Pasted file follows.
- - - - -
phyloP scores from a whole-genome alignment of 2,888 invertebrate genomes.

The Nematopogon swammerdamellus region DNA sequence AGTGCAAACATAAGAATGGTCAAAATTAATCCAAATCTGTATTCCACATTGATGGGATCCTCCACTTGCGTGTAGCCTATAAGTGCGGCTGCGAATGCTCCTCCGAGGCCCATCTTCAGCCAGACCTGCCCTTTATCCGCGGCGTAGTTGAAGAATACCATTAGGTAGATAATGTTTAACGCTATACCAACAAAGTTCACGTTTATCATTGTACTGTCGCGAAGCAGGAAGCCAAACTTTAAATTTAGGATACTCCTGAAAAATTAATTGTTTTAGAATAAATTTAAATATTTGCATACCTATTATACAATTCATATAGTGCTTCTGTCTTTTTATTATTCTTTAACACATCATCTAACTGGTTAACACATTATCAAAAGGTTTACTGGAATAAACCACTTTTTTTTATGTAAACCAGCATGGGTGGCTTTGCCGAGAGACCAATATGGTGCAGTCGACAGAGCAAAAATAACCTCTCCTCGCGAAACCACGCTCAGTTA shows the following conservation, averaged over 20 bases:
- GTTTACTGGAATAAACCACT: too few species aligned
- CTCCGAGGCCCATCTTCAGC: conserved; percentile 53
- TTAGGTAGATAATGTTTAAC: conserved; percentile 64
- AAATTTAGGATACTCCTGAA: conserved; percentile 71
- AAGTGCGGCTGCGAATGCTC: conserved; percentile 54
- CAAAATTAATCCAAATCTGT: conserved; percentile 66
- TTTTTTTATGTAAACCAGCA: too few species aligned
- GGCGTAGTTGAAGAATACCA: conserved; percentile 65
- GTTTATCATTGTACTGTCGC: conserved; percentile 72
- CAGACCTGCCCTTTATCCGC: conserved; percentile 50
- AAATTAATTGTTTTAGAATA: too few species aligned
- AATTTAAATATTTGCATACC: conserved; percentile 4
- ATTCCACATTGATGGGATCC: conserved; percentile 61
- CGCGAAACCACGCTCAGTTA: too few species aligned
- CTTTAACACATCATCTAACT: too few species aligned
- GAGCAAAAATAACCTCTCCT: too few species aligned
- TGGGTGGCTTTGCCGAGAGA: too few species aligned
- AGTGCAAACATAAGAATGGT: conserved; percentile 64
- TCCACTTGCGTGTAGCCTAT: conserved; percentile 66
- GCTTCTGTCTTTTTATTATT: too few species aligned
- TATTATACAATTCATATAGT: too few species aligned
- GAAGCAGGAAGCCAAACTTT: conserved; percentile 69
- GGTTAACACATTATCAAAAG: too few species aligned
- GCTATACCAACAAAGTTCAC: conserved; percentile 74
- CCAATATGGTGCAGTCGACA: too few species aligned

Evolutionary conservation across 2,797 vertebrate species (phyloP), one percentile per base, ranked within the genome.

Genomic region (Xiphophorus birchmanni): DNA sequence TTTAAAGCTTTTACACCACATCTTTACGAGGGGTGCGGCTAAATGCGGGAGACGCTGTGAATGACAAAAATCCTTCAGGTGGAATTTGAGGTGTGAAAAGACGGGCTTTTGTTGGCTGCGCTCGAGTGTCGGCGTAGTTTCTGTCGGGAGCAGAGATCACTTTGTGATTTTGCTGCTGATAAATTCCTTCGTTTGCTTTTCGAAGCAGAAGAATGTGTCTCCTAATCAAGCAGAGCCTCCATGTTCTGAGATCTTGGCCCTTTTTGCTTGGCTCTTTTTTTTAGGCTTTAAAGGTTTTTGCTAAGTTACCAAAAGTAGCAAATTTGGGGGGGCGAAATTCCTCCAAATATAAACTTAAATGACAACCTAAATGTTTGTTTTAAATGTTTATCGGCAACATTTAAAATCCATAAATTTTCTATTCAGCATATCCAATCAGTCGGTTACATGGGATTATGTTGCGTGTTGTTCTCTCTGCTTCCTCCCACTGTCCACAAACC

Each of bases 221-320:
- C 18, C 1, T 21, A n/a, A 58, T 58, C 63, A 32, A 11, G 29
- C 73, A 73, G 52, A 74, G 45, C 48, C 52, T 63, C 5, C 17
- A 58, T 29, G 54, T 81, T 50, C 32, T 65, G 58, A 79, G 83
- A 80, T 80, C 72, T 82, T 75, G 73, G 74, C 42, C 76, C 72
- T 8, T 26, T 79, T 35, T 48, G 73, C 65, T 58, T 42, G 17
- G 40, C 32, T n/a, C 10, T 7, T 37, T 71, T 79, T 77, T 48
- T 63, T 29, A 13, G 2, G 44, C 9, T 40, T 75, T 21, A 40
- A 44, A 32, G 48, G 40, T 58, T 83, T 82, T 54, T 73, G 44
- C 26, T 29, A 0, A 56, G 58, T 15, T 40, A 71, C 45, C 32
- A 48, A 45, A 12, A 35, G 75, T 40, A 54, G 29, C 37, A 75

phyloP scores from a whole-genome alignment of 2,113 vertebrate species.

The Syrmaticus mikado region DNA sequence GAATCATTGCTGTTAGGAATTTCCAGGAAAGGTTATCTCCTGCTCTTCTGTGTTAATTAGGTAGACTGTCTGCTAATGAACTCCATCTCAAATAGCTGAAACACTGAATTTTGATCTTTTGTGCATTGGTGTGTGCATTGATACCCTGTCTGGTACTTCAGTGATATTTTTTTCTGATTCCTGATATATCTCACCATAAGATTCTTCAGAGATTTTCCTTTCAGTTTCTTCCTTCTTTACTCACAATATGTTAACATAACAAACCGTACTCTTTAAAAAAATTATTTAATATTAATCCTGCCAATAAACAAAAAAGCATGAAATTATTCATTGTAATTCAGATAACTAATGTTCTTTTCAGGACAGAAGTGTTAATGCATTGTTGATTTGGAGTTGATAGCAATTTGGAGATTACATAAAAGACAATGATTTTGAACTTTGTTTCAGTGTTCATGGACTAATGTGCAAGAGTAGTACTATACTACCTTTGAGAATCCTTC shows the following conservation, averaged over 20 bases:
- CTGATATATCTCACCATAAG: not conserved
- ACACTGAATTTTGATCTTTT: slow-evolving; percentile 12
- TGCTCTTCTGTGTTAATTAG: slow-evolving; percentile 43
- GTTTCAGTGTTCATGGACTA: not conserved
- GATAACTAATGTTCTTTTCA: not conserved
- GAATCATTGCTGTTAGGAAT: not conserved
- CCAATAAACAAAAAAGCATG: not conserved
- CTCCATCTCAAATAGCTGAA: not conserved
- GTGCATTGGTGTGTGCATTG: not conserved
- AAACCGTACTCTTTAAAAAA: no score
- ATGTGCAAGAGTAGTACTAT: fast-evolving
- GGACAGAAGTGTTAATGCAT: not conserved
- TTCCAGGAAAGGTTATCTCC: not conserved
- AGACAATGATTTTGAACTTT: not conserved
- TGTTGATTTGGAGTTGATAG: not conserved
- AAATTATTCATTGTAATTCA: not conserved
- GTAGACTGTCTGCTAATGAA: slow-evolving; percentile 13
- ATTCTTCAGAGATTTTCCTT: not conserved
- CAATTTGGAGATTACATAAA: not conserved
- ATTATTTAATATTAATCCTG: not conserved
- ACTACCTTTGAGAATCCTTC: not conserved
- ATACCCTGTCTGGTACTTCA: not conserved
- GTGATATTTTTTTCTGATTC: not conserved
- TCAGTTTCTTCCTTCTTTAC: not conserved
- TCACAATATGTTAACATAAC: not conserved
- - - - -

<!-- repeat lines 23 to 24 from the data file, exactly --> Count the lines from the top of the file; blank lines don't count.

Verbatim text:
- TATTATACAATTCATATAGT: too few species aligned
- GAAGCAGGAAGCCAAACTTT: conserved; percentile 69